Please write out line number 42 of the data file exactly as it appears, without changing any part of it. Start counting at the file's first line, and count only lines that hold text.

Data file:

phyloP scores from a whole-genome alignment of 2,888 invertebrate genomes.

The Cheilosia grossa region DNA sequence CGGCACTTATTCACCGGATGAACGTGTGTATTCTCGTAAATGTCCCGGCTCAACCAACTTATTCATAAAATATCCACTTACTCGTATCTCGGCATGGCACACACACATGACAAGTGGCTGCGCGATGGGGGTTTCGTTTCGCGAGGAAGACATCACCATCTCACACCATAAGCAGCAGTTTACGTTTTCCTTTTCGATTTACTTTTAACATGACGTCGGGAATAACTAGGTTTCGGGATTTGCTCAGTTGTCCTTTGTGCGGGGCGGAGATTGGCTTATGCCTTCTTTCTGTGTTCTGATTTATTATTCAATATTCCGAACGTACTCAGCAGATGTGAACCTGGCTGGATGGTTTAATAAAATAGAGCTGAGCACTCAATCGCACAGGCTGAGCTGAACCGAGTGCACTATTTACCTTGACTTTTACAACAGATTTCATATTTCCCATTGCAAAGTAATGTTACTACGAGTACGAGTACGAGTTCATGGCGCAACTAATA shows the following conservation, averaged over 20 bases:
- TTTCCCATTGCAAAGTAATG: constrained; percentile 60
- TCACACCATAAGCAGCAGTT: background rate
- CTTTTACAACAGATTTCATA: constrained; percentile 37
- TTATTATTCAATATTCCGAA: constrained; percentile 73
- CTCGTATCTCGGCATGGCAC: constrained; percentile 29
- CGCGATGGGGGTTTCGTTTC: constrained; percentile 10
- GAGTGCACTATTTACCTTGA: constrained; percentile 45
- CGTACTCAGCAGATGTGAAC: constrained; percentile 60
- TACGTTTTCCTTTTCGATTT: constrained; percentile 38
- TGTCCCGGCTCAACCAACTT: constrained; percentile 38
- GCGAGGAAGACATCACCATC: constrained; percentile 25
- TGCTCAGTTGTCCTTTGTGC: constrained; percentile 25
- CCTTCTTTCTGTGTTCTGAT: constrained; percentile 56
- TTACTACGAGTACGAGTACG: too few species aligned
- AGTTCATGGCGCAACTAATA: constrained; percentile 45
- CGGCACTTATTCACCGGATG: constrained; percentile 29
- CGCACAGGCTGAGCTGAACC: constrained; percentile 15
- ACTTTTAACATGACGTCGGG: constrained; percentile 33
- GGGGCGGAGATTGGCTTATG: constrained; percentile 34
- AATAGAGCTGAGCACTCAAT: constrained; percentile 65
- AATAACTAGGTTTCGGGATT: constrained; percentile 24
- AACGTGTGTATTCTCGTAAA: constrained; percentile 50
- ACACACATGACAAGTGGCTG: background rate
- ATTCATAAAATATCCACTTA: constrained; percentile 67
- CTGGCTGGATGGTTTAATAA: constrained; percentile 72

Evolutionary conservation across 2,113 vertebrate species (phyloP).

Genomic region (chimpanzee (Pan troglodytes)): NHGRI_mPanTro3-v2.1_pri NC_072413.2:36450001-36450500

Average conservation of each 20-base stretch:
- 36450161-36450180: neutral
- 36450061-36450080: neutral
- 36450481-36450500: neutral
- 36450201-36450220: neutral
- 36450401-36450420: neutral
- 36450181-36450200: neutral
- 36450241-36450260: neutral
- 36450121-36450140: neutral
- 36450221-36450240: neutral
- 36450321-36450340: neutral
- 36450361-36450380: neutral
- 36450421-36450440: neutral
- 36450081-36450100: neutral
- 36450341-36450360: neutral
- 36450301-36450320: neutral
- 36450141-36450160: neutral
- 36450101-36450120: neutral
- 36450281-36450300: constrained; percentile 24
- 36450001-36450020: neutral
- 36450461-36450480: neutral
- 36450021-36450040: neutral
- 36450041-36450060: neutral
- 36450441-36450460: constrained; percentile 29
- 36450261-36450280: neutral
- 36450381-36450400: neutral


- 36450421-36450440: neutral